USA Today Bestselling and Kindle Bestselling author Deborah Cooke writes paranormal romance and contemporary romance; as Claire Delacroix, she is a New York Times Bestselling and Kindle Bestselling author of historical romance, medieval romance and urban fantasy romance.
A few weeks back, I started to knit a dragon. The pattern is called Doughty Dragon and it’s knit of Noro Kureyon Sock. I happened to have a ball of that in my stash, in a dark colourway (#233 – it’s the 10th one on the page linked above) that I thought particularly suitable for a dragon. This pattern is knit in pieces and then assembled. The dragon bits are stuffed as they’re seamed, and have pipe cleaners in them to give a bit of structure to the figure. Here are the dragon bits, so far:
I took this outside, and the tree is casting some interesting shadows.
The instructions in this pattern are excellent. It’s fiddly work, but very clearly described. This, however, is not a project for anyone who dislikes grafting! I find I’m working on it in spurts and stops. The problem with the dark choice of yarn is that it’s a bit tougher to see what I’m doing when picking up stitches and grafting, especially at night. I’ve also done a lot of winding back and forth in the ball of Kureyon Sock, trying to ensure that his left and right sides match.
He needs a head, back scales, head scales and his wings sewn on. I need to go digging for some red yarn (for the inside of his mouth) and some white (for his teeth). I’m quite happy with this project so far. I have a ball of Noro Silk Garden Sock (same gauge, less yardage) in a flashier colourway (#315 – it’s discontinued and isn’t displayed on the linked page), but we’ll have to see whether the Dark Dragon gets a Bright Brother or not.
What do you think?
Have you ever knit a dragon? A knitted toy or sculpture?
The free EPUB sample of The Crusader’s Heart is now available for download in my Selz store. I’m trying a longer excerpt this time – this one is the first two chapters. Wulfe and Christina’s book is the second in my new series of medieval romances and will be published in October.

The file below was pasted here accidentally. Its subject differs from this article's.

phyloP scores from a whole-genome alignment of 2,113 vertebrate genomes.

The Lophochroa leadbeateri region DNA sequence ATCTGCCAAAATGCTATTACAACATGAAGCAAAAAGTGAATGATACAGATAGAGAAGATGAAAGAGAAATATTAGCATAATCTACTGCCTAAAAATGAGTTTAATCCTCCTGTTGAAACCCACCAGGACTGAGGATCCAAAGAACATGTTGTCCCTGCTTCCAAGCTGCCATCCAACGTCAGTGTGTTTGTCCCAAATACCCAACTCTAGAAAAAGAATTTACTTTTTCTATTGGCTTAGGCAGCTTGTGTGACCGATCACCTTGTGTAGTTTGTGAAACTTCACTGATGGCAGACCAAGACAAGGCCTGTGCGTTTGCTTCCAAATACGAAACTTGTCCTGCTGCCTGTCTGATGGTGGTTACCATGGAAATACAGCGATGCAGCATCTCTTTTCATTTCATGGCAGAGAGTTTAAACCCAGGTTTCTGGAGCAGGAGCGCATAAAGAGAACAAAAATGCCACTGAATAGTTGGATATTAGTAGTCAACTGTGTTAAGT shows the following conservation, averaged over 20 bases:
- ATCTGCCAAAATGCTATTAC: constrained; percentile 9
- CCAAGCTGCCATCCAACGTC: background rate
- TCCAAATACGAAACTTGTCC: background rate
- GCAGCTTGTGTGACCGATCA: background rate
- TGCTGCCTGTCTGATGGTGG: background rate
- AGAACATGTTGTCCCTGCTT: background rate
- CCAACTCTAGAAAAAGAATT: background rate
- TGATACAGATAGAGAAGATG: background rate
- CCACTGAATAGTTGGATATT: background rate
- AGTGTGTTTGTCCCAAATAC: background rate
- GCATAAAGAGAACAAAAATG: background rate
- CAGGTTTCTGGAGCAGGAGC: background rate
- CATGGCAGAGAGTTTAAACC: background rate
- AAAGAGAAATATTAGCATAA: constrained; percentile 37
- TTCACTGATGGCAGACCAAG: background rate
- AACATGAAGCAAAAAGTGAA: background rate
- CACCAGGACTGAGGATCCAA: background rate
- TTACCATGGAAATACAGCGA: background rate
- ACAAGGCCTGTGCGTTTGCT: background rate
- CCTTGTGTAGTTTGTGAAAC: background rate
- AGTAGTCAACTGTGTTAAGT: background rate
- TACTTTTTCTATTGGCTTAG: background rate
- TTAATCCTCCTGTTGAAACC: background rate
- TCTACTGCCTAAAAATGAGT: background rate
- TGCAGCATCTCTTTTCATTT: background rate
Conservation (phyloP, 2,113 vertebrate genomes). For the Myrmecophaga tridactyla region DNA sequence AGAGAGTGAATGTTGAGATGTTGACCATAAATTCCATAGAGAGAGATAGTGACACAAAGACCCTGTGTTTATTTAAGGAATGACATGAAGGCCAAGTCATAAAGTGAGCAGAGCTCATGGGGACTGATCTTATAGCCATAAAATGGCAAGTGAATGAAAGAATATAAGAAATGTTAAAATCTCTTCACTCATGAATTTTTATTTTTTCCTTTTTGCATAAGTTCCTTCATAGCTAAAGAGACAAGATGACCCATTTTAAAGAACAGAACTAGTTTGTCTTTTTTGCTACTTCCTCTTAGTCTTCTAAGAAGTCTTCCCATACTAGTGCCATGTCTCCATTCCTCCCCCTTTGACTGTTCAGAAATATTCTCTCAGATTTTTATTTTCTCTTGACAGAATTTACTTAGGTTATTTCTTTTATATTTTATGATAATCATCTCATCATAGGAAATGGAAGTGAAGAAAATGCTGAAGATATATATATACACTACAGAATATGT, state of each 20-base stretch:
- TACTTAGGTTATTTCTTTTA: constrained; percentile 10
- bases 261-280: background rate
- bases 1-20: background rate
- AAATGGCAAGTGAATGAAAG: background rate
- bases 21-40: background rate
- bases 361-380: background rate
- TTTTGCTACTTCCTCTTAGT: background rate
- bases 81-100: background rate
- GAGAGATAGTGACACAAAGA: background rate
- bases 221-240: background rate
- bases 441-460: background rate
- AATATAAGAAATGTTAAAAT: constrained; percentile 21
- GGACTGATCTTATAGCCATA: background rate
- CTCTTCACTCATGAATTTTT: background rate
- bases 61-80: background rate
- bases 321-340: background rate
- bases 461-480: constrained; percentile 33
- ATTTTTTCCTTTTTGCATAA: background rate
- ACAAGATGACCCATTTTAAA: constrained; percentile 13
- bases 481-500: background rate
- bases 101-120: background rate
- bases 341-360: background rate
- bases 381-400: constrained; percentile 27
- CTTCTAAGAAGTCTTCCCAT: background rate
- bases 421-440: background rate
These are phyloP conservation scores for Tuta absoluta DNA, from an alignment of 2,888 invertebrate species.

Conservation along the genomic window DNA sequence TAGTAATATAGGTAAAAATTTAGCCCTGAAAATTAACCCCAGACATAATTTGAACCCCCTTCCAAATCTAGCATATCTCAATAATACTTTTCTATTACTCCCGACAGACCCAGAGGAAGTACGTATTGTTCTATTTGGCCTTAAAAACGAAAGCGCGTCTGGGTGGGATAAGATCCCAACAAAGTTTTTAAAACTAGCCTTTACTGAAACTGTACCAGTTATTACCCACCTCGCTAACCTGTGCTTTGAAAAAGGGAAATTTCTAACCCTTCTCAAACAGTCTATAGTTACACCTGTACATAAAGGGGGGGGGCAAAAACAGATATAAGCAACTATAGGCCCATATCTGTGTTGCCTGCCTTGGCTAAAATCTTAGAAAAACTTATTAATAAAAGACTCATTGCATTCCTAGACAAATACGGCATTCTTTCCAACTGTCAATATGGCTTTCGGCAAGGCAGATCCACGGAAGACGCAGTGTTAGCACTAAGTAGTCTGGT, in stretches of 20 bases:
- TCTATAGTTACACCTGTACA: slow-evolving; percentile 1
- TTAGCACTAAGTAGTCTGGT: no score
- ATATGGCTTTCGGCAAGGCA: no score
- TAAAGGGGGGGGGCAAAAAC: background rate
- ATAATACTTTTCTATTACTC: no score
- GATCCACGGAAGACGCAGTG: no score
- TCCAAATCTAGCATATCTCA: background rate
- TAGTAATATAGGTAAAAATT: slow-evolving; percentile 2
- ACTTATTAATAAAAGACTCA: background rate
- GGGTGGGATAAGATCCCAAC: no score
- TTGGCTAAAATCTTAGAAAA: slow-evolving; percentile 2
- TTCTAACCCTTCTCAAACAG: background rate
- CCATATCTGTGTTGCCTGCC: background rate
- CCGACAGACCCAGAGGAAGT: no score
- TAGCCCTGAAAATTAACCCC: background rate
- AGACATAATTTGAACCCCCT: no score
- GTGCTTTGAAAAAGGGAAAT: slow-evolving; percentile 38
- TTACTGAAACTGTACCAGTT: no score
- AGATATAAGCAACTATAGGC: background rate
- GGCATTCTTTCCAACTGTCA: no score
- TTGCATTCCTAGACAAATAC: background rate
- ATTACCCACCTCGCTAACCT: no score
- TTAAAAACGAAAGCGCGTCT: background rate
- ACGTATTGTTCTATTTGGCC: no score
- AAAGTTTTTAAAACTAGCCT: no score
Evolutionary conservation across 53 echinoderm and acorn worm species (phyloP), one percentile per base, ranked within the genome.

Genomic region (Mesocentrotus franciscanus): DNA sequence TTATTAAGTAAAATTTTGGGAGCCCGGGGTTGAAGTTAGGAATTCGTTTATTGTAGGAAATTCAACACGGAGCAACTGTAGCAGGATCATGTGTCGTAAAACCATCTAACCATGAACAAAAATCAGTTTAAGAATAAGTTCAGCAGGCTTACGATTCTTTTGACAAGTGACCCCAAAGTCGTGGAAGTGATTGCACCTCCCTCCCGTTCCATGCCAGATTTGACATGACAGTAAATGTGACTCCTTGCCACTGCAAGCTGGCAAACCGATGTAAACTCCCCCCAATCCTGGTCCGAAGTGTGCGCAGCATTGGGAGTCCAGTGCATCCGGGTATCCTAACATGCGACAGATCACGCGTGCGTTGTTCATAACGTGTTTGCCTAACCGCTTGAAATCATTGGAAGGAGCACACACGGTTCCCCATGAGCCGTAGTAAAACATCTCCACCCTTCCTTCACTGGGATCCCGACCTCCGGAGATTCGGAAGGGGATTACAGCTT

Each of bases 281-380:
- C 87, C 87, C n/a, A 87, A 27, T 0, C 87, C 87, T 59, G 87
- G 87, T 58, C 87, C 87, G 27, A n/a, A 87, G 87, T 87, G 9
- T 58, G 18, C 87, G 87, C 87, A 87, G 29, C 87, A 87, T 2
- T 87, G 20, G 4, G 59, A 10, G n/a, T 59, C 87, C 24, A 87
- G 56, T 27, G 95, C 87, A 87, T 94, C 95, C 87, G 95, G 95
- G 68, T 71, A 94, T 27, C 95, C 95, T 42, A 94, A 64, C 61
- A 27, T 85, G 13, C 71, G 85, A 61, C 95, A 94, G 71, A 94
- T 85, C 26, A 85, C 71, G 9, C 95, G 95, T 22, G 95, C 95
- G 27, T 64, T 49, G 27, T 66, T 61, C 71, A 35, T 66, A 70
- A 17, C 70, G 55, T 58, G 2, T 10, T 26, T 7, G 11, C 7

The audiobook of my medieval Scottish romance, The Renegade’s Heart by Claire Delacroix, went on sale yesterday! Once again, Saskia Maarleveld has done a wonderful job of narrating a story of the Kinfairlie siblings. You can listen to a sample on my Soundcloud page for the True Love Brides series, and get your copy at Amazon, Audible or Apple.
The Renegade’s Heart is the first book in my True Love Brides series. The rest of the series is also in audio production, being narrated by Saskia. Stay tuned for news about The Highalnder’s Curse, coming soon to audio!
Last week, I was checking the distribution of a book, and discovered that Harlequin had published a new edition of one of my backlist books in German. This is their right, but what is striking is the cover art that they chose.
It’s the end of summer, and perhaps the best time to visit Scotland. I like to travel there in the fall. I’ve too much to do right now to make the actual trip, but a little armchair travel is always welcome – let’s change centuries while we’re at it, escape to Scotland and fall in love!
Highland Heroes, my boxed set of three medieval romances, is on sale from now through the 15th of September for half price – just $4.99 instead of $9.99 US at certain portals. Pick up a copy and take a trip to Scotland with me!
What a crazy week I had. It’s a summer thing, I think. There are so many distractions. Plus, this past Saturday was the date of a Writers Making Connections workshop on marketing that I hosted. We had a terrific presentation from Kobo, then a panel discussion with three authors – myself, Jessica E. Subject and the dynamo Zoe York. It was an awesome day.
I’m still working on Wulfe and Christina’s book. I spent more time researching details this week—what bits of Venice were there in 1187, for example—and also made a chronology of events in the series. This book’s timeline overlaps that of The Crusader’s Bride, and some scenes are presented from the point-of-view of different characters. This is interesting and I like the dimensionality it adds to the story a lot, but I was getting confused. Could Christina have seen that? Did Wulfe know that? So, the chronology that I should have done in the first place was done this week. I’ll update it as I go from this point onward. In addition to the chronology, the workshop prep and working in the garden, I had added 11,000 words in the book. I wrote more than that, but I cut too, so that’s my net gain. I also learned another of Wulfe’s secrets. From here, it should be a hard run to the finish line. I’m still optimistic that I’ll finish this book in my last week of my summer writing challenge.